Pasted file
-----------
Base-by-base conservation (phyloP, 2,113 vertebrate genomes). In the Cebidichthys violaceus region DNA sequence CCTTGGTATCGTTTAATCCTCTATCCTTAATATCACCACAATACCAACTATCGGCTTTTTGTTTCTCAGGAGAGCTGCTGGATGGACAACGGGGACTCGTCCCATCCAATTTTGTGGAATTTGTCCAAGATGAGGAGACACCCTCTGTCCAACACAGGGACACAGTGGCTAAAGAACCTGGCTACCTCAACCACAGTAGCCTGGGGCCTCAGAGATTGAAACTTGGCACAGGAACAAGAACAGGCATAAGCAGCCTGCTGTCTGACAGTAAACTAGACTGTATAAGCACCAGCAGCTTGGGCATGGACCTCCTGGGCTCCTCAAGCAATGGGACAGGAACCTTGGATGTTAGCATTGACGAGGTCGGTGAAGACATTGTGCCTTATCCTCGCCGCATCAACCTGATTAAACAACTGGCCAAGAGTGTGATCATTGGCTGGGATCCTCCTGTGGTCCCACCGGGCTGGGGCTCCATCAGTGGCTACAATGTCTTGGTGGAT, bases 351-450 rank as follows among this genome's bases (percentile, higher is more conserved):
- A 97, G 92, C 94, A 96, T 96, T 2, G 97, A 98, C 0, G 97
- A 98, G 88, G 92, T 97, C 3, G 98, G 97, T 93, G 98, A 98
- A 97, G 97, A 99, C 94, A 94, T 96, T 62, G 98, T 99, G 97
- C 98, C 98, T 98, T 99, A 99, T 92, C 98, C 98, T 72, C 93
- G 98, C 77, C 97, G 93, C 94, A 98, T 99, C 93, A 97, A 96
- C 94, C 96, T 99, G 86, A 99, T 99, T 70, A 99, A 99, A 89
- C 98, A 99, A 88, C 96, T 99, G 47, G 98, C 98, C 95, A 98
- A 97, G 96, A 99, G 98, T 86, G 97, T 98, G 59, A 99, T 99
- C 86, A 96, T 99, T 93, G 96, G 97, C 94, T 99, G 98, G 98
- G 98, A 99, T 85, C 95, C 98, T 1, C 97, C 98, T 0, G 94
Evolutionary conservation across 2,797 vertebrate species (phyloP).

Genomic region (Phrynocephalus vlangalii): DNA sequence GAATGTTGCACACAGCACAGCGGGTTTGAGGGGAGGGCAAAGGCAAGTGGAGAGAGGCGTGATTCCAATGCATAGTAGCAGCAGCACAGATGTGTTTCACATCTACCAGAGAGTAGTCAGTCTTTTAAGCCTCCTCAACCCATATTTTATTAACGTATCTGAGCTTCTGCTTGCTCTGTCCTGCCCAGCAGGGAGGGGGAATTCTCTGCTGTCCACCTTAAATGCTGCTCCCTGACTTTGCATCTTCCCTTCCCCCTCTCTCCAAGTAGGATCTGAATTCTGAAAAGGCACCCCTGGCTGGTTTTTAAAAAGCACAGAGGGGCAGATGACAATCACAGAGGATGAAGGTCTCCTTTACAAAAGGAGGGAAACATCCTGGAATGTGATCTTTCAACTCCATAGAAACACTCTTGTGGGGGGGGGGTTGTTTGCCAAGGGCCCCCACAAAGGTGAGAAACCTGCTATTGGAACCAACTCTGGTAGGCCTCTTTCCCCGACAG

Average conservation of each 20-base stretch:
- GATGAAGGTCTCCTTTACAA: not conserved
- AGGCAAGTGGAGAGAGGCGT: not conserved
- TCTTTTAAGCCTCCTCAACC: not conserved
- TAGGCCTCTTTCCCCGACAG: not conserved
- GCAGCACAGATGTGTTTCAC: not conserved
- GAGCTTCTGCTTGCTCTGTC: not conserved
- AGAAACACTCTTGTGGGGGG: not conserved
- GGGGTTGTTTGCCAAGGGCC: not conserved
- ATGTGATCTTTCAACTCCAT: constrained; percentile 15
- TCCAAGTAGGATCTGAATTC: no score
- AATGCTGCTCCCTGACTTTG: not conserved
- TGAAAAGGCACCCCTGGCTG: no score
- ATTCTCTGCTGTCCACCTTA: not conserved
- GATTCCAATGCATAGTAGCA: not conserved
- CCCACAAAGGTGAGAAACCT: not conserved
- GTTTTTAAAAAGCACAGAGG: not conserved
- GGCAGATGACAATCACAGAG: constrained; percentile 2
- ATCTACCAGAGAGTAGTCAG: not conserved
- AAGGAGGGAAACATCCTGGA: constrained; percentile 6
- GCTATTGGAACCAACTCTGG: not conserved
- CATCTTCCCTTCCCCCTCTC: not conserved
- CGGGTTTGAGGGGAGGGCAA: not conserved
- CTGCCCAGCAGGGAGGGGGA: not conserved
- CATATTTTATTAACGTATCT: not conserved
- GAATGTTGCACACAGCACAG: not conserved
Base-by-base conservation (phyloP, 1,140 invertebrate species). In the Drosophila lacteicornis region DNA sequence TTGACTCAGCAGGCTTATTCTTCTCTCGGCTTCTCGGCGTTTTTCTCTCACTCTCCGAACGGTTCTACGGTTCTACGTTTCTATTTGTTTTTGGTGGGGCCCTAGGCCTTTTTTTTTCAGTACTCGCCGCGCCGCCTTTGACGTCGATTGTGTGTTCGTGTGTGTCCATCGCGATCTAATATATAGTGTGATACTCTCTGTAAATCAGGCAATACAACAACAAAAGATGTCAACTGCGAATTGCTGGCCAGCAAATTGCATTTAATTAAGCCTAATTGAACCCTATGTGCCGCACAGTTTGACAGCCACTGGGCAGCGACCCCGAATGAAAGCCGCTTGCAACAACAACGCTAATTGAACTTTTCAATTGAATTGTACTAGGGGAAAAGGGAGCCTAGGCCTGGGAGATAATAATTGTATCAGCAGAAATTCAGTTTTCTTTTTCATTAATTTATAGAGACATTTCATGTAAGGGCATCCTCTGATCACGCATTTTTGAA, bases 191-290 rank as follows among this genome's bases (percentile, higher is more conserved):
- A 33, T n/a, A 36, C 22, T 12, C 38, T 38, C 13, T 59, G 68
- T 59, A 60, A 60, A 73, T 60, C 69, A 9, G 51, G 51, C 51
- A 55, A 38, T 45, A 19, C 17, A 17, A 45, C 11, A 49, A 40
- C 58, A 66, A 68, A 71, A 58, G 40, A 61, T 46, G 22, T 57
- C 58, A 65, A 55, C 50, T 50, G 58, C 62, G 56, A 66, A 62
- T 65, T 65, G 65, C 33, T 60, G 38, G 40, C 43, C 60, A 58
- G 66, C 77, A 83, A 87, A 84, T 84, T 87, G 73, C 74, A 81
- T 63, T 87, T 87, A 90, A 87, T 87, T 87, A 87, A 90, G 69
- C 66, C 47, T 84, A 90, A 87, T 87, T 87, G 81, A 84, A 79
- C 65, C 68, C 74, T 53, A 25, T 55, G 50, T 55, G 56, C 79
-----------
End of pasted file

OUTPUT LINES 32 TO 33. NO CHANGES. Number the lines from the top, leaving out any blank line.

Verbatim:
- ATCTACCAGAGAGTAGTCAG: not conserved
- AAGGAGGGAAACATCCTGGA: constrained; percentile 6